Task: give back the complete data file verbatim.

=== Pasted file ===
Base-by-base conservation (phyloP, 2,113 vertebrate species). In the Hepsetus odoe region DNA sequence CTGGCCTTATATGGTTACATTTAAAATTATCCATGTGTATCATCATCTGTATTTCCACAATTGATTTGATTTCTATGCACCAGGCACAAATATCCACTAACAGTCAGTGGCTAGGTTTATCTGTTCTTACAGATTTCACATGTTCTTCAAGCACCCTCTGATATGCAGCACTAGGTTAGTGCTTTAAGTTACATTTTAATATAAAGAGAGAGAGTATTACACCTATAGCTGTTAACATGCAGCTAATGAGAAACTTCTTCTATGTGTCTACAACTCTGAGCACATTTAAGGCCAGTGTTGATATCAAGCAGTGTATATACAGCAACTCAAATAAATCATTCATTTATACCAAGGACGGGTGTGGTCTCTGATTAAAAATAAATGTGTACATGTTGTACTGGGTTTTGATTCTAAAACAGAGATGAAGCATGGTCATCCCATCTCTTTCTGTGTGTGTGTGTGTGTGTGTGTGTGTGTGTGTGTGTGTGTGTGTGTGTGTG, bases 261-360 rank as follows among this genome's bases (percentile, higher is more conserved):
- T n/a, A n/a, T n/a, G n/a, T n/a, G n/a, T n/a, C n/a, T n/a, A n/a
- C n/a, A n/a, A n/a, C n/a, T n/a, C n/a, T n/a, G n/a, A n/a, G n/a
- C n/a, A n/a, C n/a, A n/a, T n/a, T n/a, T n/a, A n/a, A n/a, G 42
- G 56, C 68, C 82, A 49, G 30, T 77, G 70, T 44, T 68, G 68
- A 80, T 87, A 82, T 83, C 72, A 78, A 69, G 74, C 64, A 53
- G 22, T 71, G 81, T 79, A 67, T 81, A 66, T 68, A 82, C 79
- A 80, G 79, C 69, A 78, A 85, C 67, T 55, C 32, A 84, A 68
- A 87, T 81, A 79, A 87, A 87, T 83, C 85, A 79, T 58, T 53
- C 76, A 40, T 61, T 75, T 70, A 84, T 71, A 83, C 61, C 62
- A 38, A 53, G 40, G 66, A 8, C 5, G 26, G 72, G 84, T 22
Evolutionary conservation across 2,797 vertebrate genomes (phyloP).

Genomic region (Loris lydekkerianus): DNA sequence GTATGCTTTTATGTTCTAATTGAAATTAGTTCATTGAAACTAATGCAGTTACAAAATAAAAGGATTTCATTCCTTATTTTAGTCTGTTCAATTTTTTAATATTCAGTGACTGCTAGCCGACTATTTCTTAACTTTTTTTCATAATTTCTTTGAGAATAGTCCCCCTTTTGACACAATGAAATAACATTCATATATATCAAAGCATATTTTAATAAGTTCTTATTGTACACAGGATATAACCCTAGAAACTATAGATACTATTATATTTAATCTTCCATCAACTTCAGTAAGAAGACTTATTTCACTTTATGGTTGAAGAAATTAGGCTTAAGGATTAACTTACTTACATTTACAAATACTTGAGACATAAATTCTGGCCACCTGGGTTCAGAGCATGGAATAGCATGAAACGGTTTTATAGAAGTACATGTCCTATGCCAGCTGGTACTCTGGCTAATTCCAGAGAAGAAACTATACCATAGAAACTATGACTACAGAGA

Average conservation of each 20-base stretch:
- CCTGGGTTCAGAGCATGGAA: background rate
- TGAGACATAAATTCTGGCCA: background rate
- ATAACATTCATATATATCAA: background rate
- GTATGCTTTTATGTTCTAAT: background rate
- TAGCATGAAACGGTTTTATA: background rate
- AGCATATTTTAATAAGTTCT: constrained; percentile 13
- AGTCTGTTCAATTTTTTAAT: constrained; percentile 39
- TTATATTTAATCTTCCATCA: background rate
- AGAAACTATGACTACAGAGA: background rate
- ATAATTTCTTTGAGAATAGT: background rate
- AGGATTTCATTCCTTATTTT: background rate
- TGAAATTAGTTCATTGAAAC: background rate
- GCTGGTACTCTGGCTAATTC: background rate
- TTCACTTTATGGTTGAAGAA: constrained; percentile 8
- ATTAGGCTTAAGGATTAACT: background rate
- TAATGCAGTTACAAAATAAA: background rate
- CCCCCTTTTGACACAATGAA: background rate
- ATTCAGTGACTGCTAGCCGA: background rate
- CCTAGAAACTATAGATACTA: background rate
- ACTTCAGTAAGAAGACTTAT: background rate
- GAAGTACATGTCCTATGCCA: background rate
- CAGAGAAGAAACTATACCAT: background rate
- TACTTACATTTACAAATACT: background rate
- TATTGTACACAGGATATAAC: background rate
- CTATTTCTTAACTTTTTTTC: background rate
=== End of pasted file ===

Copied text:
Base-by-base conservation (phyloP, 2,113 vertebrate species). In the Hepsetus odoe region DNA sequence CTGGCCTTATATGGTTACATTTAAAATTATCCATGTGTATCATCATCTGTATTTCCACAATTGATTTGATTTCTATGCACCAGGCACAAATATCCACTAACAGTCAGTGGCTAGGTTTATCTGTTCTTACAGATTTCACATGTTCTTCAAGCACCCTCTGATATGCAGCACTAGGTTAGTGCTTTAAGTTACATTTTAATATAAAGAGAGAGAGTATTACACCTATAGCTGTTAACATGCAGCTAATGAGAAACTTCTTCTATGTGTCTACAACTCTGAGCACATTTAAGGCCAGTGTTGATATCAAGCAGTGTATATACAGCAACTCAAATAAATCATTCATTTATACCAAGGACGGGTGTGGTCTCTGATTAAAAATAAATGTGTACATGTTGTACTGGGTTTTGATTCTAAAACAGAGATGAAGCATGGTCATCCCATCTCTTTCTGTGTGTGTGTGTGTGTGTGTGTGTGTGTGTGTGTGTGTGTGTGTGTGTGTG, bases 261-360 rank as follows among this genome's bases (percentile, higher is more conserved):
- T n/a, A n/a, T n/a, G n/a, T n/a, G n/a, T n/a, C n/a, T n/a, A n/a
- C n/a, A n/a, A n/a, C n/a, T n/a, C n/a, T n/a, G n/a, A n/a, G n/a
- C n/a, A n/a, C n/a, A n/a, T n/a, T n/a, T n/a, A n/a, A n/a, G 42
- G 56, C 68, C 82, A 49, G 30, T 77, G 70, T 44, T 68, G 68
- A 80, T 87, A 82, T 83, C 72, A 78, A 69, G 74, C 64, A 53
- G 22, T 71, G 81, T 79, A 67, T 81, A 66, T 68, A 82, C 79
- A 80, G 79, C 69, A 78, A 85, C 67, T 55, C 32, A 84, A 68
- A 87, T 81, A 79, A 87, A 87, T 83, C 85, A 79, T 58, T 53
- C 76, A 40, T 61, T 75, T 70, A 84, T 71, A 83, C 61, C 62
- A 38, A 53, G 40, G 66, A 8, C 5, G 26, G 72, G 84, T 22
Evolutionary conservation across 2,797 vertebrate genomes (phyloP).

Genomic region (Loris lydekkerianus): DNA sequence GTATGCTTTTATGTTCTAATTGAAATTAGTTCATTGAAACTAATGCAGTTACAAAATAAAAGGATTTCATTCCTTATTTTAGTCTGTTCAATTTTTTAATATTCAGTGACTGCTAGCCGACTATTTCTTAACTTTTTTTCATAATTTCTTTGAGAATAGTCCCCCTTTTGACACAATGAAATAACATTCATATATATCAAAGCATATTTTAATAAGTTCTTATTGTACACAGGATATAACCCTAGAAACTATAGATACTATTATATTTAATCTTCCATCAACTTCAGTAAGAAGACTTATTTCACTTTATGGTTGAAGAAATTAGGCTTAAGGATTAACTTACTTACATTTACAAATACTTGAGACATAAATTCTGGCCACCTGGGTTCAGAGCATGGAATAGCATGAAACGGTTTTATAGAAGTACATGTCCTATGCCAGCTGGTACTCTGGCTAATTCCAGAGAAGAAACTATACCATAGAAACTATGACTACAGAGA

Average conservation of each 20-base stretch:
- CCTGGGTTCAGAGCATGGAA: background rate
- TGAGACATAAATTCTGGCCA: background rate
- ATAACATTCATATATATCAA: background rate
- GTATGCTTTTATGTTCTAAT: background rate
- TAGCATGAAACGGTTTTATA: background rate
- AGCATATTTTAATAAGTTCT: constrained; percentile 13
- AGTCTGTTCAATTTTTTAAT: constrained; percentile 39
- TTATATTTAATCTTCCATCA: background rate
- AGAAACTATGACTACAGAGA: background rate
- ATAATTTCTTTGAGAATAGT: background rate
- AGGATTTCATTCCTTATTTT: background rate
- TGAAATTAGTTCATTGAAAC: background rate
- GCTGGTACTCTGGCTAATTC: background rate
- TTCACTTTATGGTTGAAGAA: constrained; percentile 8
- ATTAGGCTTAAGGATTAACT: background rate
- TAATGCAGTTACAAAATAAA: background rate
- CCCCCTTTTGACACAATGAA: background rate
- ATTCAGTGACTGCTAGCCGA: background rate
- CCTAGAAACTATAGATACTA: background rate
- ACTTCAGTAAGAAGACTTAT: background rate
- GAAGTACATGTCCTATGCCA: background rate
- CAGAGAAGAAACTATACCAT: background rate
- TACTTACATTTACAAATACT: background rate
- TATTGTACACAGGATATAAC: background rate
- CTATTTCTTAACTTTTTTTC: background rate